Tuesday, April 14, 2009

Lineup Against The Wall: Chicago Cubs

And here's another in our continuing series, where we subject the offensive lineups of each Major League club to our special form of analysis. Bank and Cecil have already hammered the East and West ends of the bigs, I'm lagging in the Central. Today we square up on Chicago, home of those lovable mugs known as Cubs. You may have had to wait a week into the season for this post, but when a team waits a century-plus to win it all is my tardiness really a big deal?

Thoughts on the sticks of the Chicago Nationals, after the jump...

Lou Piniella's Opening Day lineup:

1. LF Alfonso Soriano (R)
2. CF Kosuke Fukudome (L)
3. 1B Derrek Lee (R)
4. RF Milton Bradley (S)
5. 3B Aramis Ramirez (R)
6. 2B Mike Fontenot (L)
7. C Geovany Soto (R)
8. SS Ryan Theriot (R)
9. Pitcher

When you play in front of a packed house every day, in a huge media market, with a global fan base for your iconic franchise, you get a lot of toys. Toys like a $120 million outfielder who's often hurt. Or another outfielder who's one jaywalking ticket away from violating California's three-strikes law. Or yet another outfielder, imported from Japan, who seems like he forgot how to play baseball in August of 2008.

All these toys resulted in an NL-best 855 runs scored, a $118 million payroll, and a division title in 2008. They could not, however, get them past the Dodgers in the NLDS. So, like Sisyphus starting at the bottom of the hill yet again, the Cubs attempt to push that boulder to the mountaintop.

Soriano leads off, why I will never, ever know. Sure, he ran early in his career--he went 40/40 with the Nats in '06 and he's topped 30/30 three other times. But he stole 19 bases last year, 19 bases the year before that. He's slowing down as his age advances (and no one really knows what that age actually is), and the weaknesses in his game are becoming more pronounced. He strikes out a lot. He has an annual reservation on the DL. For such a spectacular athlete, he is as ungraceful a defensive player as you'll ever see--it almost seems like he grew up playing another game and has to think about simple acts like catching fly balls. But his power is, and probably always will be, monstrous. He should be batting cleanup.

Fukudome mans the two-spot, following a complete collapse in the second half and poor showings in the WBC and Spring Training. It's very early, both in the current season and his MLB career, but his outfield defense seems to have suffered a bit from standing next to Soriano at Wrigley. Perhaps he'll get it together, I do like his swing and his game.

Erstwhile Marlin Lee is the first-sacker and third-hitter. While he'll most likely never again see the power that posted 46 jacks and 107 ribbies in 2005 (I didn't say steroids, and I don't know why you brought it up), he'll always hit. I'd bat him lower, though, as well.

I always confuse Milton Bradley with Carl Everett, because to me all certifiably insane outfielders look alike. Except Albert Belle, he was special. Milton Bradley was the one who blew out his knee arguing with an umpire and wrestling with his manager, costing his team a playoff spot. He also likes firing projectiles at hecklers. Everett questioned the existence of dinosaurs and the viability of the gays based on the Bible. Crazy, yes, but good golly can these goofy fuckers hit. Bradley posted a .999 OPS as the Rangers' DH last year, but his already sky-high chances of getting hurt increase exponentially when he's asked to patrol an NL outfield. In fact, he's already dinged.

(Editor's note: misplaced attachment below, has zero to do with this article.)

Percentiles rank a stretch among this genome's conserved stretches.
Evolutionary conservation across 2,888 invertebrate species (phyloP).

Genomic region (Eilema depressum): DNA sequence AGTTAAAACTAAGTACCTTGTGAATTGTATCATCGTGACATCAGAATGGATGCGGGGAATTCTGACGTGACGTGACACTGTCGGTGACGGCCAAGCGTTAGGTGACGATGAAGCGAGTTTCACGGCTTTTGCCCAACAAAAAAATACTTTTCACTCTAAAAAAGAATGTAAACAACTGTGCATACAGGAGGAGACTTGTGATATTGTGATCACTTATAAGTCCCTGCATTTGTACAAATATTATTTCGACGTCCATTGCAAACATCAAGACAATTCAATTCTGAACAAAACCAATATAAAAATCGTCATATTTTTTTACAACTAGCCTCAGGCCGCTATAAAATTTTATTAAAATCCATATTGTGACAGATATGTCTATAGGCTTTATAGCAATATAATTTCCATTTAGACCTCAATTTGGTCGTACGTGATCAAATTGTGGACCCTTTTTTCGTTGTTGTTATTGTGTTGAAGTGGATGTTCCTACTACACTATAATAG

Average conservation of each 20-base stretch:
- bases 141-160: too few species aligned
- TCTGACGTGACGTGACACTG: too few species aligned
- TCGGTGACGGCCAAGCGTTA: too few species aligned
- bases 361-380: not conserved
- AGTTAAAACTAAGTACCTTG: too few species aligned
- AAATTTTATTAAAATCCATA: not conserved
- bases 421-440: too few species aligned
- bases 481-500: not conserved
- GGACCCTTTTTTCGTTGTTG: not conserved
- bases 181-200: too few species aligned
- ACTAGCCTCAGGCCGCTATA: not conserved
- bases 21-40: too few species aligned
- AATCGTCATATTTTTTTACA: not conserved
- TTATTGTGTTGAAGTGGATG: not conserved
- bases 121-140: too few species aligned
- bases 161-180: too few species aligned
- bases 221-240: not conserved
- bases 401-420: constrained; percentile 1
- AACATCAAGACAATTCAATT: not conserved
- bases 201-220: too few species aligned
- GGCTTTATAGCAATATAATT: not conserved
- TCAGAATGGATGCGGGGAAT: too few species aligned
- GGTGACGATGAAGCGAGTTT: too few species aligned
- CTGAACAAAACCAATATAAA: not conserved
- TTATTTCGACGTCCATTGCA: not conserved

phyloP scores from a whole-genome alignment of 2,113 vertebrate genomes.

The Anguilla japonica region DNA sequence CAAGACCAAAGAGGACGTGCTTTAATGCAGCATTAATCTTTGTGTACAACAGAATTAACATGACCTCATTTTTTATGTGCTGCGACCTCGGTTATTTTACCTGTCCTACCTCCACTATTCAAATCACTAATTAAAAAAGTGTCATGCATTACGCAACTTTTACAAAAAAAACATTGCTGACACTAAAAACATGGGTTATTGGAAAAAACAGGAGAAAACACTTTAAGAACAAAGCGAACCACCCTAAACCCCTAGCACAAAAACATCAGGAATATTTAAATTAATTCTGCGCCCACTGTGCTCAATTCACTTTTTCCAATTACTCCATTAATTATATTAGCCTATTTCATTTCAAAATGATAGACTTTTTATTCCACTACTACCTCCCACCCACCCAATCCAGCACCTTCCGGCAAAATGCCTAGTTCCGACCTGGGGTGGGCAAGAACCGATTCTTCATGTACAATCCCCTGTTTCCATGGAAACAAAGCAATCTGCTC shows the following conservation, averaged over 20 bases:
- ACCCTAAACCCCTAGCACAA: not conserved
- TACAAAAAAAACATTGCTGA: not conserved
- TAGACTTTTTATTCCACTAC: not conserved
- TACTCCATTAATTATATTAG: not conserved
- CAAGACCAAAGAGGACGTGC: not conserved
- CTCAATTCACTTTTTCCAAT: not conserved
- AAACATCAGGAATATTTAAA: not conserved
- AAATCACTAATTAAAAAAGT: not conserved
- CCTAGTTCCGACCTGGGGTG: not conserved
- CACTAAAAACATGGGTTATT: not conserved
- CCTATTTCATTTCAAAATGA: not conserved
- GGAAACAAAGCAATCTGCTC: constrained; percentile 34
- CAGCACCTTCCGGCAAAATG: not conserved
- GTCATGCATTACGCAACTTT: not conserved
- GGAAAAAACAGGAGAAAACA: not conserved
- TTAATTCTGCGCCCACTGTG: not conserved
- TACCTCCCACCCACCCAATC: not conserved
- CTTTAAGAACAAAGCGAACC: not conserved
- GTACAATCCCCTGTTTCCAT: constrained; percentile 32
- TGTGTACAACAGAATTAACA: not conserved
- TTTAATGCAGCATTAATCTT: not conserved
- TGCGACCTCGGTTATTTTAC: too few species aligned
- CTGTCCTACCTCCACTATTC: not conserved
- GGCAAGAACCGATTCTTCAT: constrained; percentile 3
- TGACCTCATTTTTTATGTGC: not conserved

Aramis Ramirez is still, for some reason, under the radar. All this guy does is hit a buttload of home runs, come through with clutch knocks, maintain a respectable average, play rock solid D at the hot corner, and stay out of jail. I think he's one of the ten best hitters in the National League, give the man some love. Sweaty, public, inappropriate love.

Mike Fontenot plays the second base, unless Aaron Miles does. He's not that good, and he's not that bad. He is the iceberg lettuce of baseball.

Your stubby backstop is Geovany Soto, the suave Purto Rican Lothario currently serving as reigning NL Rookie of the Year. If he plays well, he just might become the first player ever to win the award twice. Seriously, Soto can mash, but please don't count on an average north of .260 this year--he won't see nearly as many fat fastballs in '09.

Bringing up the rear is Ryan Theriot, the only legitimate leadoff hitter on the team. Not that I'm telling Sweet Lou Piniella how to do his job or anything, but this is how I would do his job and set this lineup:

1. Theriot
2. Fukudome or Fontenot
3. Ramirez
4. Soriano
5. Bradley
6. Lee
7. Fontenot or Fukudome
8. Soto

But whatever, these dudes are going to score a bunch of runs, or as my wife calls them, points. The hopes of the North Side will rest on the health of these regulars, the integrity of the bullpen and the pitching rotation. Can Big Z squeeze one more good season out of his right arm? Can Rich Harden manage 30 starts, or even eight? Can Ted Lilly shake off the uneven workload he received in the WBC in March (looks like it, he one-hit the Rockies yesterday)? Can Ryan Dempster continue to excel in a starting role? And can ownership get their ducks in a row and make one more big push for Jake Peavy?

If the answer to a majority of these questions is "yes" you can pencil Chicago in for a third straight postseason appearance. Finally emerging from the first round and taking their rightful place as the NL's best club will require a little extra mustard.


bankmeister said...

Any time a post has a Greek-mythology reference in it, it's a home run in my book.

And, regarding Mr. Bradley, don't forget stalks commentators in his pile of laundry.

Cecil said...

I will never, ever--ever ever ever--understand the logic of Soriano in the lead spot.